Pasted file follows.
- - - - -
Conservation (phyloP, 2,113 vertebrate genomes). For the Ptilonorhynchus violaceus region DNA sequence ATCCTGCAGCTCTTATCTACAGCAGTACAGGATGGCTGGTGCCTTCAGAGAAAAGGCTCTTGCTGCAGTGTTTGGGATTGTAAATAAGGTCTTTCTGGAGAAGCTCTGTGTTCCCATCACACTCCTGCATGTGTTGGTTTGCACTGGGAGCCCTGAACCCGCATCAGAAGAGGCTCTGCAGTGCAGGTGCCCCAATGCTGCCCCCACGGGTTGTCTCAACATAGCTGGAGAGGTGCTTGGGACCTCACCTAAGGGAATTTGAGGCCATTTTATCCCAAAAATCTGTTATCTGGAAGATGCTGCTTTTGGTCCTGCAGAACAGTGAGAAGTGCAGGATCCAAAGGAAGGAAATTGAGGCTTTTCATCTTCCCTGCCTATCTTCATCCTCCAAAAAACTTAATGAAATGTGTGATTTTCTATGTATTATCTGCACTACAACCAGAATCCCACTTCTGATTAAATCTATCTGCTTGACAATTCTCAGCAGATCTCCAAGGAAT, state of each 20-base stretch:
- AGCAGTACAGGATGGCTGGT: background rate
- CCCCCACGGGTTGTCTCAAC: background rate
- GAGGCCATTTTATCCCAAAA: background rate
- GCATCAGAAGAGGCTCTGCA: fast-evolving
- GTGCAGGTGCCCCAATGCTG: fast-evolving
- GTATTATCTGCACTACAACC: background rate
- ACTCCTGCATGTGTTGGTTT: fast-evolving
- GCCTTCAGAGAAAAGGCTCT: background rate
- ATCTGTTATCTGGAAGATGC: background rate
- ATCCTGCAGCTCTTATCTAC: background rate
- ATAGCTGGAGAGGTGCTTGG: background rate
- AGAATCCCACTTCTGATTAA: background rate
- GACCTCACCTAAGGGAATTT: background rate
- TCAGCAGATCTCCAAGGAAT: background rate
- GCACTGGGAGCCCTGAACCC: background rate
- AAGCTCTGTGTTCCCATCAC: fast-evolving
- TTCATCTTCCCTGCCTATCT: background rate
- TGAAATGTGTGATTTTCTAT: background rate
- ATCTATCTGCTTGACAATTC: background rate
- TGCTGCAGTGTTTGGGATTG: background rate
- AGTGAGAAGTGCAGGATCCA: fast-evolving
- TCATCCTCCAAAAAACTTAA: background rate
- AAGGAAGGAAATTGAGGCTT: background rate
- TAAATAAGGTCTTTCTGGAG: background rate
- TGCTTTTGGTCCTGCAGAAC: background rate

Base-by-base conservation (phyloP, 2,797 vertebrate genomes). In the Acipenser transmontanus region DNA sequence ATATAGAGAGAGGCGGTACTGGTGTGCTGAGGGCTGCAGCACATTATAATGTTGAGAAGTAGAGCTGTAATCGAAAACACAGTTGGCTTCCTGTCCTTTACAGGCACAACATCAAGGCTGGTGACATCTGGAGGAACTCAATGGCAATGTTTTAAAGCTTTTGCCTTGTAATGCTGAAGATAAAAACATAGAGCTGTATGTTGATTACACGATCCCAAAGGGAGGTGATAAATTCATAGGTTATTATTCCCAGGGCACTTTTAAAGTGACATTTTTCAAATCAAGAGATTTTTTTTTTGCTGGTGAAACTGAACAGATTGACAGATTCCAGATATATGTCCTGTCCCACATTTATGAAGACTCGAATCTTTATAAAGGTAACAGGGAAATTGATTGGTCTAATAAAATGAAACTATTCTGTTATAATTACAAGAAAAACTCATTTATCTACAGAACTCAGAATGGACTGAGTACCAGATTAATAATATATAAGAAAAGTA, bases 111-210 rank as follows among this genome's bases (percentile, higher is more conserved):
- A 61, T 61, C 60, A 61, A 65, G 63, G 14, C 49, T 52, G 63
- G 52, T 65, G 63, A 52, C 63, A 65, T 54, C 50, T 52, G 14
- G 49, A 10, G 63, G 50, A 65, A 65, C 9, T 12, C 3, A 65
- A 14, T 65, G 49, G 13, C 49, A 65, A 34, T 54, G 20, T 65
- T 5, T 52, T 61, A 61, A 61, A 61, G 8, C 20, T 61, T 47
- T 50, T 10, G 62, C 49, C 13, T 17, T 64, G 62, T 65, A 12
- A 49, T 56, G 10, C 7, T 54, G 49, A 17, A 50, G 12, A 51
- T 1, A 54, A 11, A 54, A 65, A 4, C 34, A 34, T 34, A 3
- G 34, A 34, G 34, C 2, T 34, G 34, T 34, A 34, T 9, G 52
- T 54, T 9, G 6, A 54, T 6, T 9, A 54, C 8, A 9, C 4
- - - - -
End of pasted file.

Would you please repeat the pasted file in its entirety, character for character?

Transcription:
Conservation (phyloP, 2,113 vertebrate genomes). For the Ptilonorhynchus violaceus region DNA sequence ATCCTGCAGCTCTTATCTACAGCAGTACAGGATGGCTGGTGCCTTCAGAGAAAAGGCTCTTGCTGCAGTGTTTGGGATTGTAAATAAGGTCTTTCTGGAGAAGCTCTGTGTTCCCATCACACTCCTGCATGTGTTGGTTTGCACTGGGAGCCCTGAACCCGCATCAGAAGAGGCTCTGCAGTGCAGGTGCCCCAATGCTGCCCCCACGGGTTGTCTCAACATAGCTGGAGAGGTGCTTGGGACCTCACCTAAGGGAATTTGAGGCCATTTTATCCCAAAAATCTGTTATCTGGAAGATGCTGCTTTTGGTCCTGCAGAACAGTGAGAAGTGCAGGATCCAAAGGAAGGAAATTGAGGCTTTTCATCTTCCCTGCCTATCTTCATCCTCCAAAAAACTTAATGAAATGTGTGATTTTCTATGTATTATCTGCACTACAACCAGAATCCCACTTCTGATTAAATCTATCTGCTTGACAATTCTCAGCAGATCTCCAAGGAAT, state of each 20-base stretch:
- AGCAGTACAGGATGGCTGGT: background rate
- CCCCCACGGGTTGTCTCAAC: background rate
- GAGGCCATTTTATCCCAAAA: background rate
- GCATCAGAAGAGGCTCTGCA: fast-evolving
- GTGCAGGTGCCCCAATGCTG: fast-evolving
- GTATTATCTGCACTACAACC: background rate
- ACTCCTGCATGTGTTGGTTT: fast-evolving
- GCCTTCAGAGAAAAGGCTCT: background rate
- ATCTGTTATCTGGAAGATGC: background rate
- ATCCTGCAGCTCTTATCTAC: background rate
- ATAGCTGGAGAGGTGCTTGG: background rate
- AGAATCCCACTTCTGATTAA: background rate
- GACCTCACCTAAGGGAATTT: background rate
- TCAGCAGATCTCCAAGGAAT: background rate
- GCACTGGGAGCCCTGAACCC: background rate
- AAGCTCTGTGTTCCCATCAC: fast-evolving
- TTCATCTTCCCTGCCTATCT: background rate
- TGAAATGTGTGATTTTCTAT: background rate
- ATCTATCTGCTTGACAATTC: background rate
- TGCTGCAGTGTTTGGGATTG: background rate
- AGTGAGAAGTGCAGGATCCA: fast-evolving
- TCATCCTCCAAAAAACTTAA: background rate
- AAGGAAGGAAATTGAGGCTT: background rate
- TAAATAAGGTCTTTCTGGAG: background rate
- TGCTTTTGGTCCTGCAGAAC: background rate

Base-by-base conservation (phyloP, 2,797 vertebrate genomes). In the Acipenser transmontanus region DNA sequence ATATAGAGAGAGGCGGTACTGGTGTGCTGAGGGCTGCAGCACATTATAATGTTGAGAAGTAGAGCTGTAATCGAAAACACAGTTGGCTTCCTGTCCTTTACAGGCACAACATCAAGGCTGGTGACATCTGGAGGAACTCAATGGCAATGTTTTAAAGCTTTTGCCTTGTAATGCTGAAGATAAAAACATAGAGCTGTATGTTGATTACACGATCCCAAAGGGAGGTGATAAATTCATAGGTTATTATTCCCAGGGCACTTTTAAAGTGACATTTTTCAAATCAAGAGATTTTTTTTTTGCTGGTGAAACTGAACAGATTGACAGATTCCAGATATATGTCCTGTCCCACATTTATGAAGACTCGAATCTTTATAAAGGTAACAGGGAAATTGATTGGTCTAATAAAATGAAACTATTCTGTTATAATTACAAGAAAAACTCATTTATCTACAGAACTCAGAATGGACTGAGTACCAGATTAATAATATATAAGAAAAGTA, bases 111-210 rank as follows among this genome's bases (percentile, higher is more conserved):
- A 61, T 61, C 60, A 61, A 65, G 63, G 14, C 49, T 52, G 63
- G 52, T 65, G 63, A 52, C 63, A 65, T 54, C 50, T 52, G 14
- G 49, A 10, G 63, G 50, A 65, A 65, C 9, T 12, C 3, A 65
- A 14, T 65, G 49, G 13, C 49, A 65, A 34, T 54, G 20, T 65
- T 5, T 52, T 61, A 61, A 61, A 61, G 8, C 20, T 61, T 47
- T 50, T 10, G 62, C 49, C 13, T 17, T 64, G 62, T 65, A 12
- A 49, T 56, G 10, C 7, T 54, G 49, A 17, A 50, G 12, A 51
- T 1, A 54, A 11, A 54, A 65, A 4, C 34, A 34, T 34, A 3
- G 34, A 34, G 34, C 2, T 34, G 34, T 34, A 34, T 9, G 52
- T 54, T 9, G 6, A 54, T 6, T 9, A 54, C 8, A 9, C 4